Forever St Andrews.

Will Lord, a Class of 2014 graduate now studying in America as a result of securing the Thouron Award, gives his thoughts on the impact of a St Andrews education.

Will pic

After graduating in 2014, I have been studying for a Masters in World History at the University of Pennsylvania. It has been an incredible year. At the same time, I have never forgotten the place that made it all possible. This year I have had the opportunity to delve into the archives of the Library of Congress, take speechwriting classes, knock on doors for a gubernatorial election and explore the exciting city of Philadelphia.

Looking back, I come to appreciate the world-class education I received at St Andrews more and more. I’d assumed most students I’d meet this year would not have heard of our eccentric little university off the coast of Scotland. Yet time and again, I was met with raised eyebrows and impressed expressions when I said I went there; St Andrews’ reputation travels very far indeed. Graduate school in the US is not an easy ride and is very much treated as a full-time job. I have to admit the expectations were a little daunting at first, especially with so many classmates coming from other Ivies. But it turned out a St Andrews education is no less formidable than a Princeton or Yale one.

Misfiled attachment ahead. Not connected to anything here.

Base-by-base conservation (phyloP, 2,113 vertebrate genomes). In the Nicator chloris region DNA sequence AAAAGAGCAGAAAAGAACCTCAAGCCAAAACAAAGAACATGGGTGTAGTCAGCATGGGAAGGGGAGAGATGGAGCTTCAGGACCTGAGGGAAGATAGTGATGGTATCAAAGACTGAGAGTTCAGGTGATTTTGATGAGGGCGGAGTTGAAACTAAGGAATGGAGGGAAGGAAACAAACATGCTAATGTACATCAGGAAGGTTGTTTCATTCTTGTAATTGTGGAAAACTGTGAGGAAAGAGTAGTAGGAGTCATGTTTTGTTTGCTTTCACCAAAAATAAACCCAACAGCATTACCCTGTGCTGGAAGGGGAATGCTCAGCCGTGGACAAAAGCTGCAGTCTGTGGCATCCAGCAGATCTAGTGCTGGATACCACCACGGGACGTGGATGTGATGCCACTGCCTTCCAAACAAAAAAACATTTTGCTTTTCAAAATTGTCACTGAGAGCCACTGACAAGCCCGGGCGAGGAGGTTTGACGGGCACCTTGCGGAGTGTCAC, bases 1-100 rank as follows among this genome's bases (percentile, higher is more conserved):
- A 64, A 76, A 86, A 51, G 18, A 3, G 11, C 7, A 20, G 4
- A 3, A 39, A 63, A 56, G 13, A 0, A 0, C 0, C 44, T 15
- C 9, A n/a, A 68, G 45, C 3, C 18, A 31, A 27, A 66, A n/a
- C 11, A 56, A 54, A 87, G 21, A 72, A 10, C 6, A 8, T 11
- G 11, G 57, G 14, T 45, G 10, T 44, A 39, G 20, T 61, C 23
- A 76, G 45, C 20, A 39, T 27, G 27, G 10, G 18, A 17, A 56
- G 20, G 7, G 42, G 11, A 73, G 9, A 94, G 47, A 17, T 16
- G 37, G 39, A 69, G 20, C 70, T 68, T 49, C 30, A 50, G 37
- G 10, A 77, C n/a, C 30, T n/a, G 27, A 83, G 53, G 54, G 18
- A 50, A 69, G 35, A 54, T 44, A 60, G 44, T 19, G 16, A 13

In terms of advice for students, I know for most of you study means knocking off essays, but don’t forget you are at a renowned seat of learning. At the risk of sounding like a frustrated professor, I would say there is more to your academics than grinding through and doing the minimum required. Obviously you don’t have to be the next Nobel Prize winner in your subject, but do take some time to ask questions of your tutors, find little niches of your subject you enjoy and really throw yourself into them. You will have few better opportunities to enrich your understanding of a complex world.

Having left undergraduate study, I also realise you never quite have the same freedom to do extracurriculars and explore your passions. You are privileged to go to a place with so many great student societies, so get stuck in! Personally, I’m fairly sure I’ll never act on stage or preside over debates on a wooden throne draped in a blue and silver gown again, but I am certainly glad I had the chance to at St Andrews. Go the extra mile and try something new. At the very least, you will have good anecdotes for dinner parties.

I do of course miss having so many close friends in one place, but I do my best to keep in touch and know I will see them again. There is something comforting about knowing that the friends you make, the memories you share and the education you receive do not disappear. I am now certain that wherever life goes, there is a red-gowned, slightly curious part of me that will forever be St Andrews.

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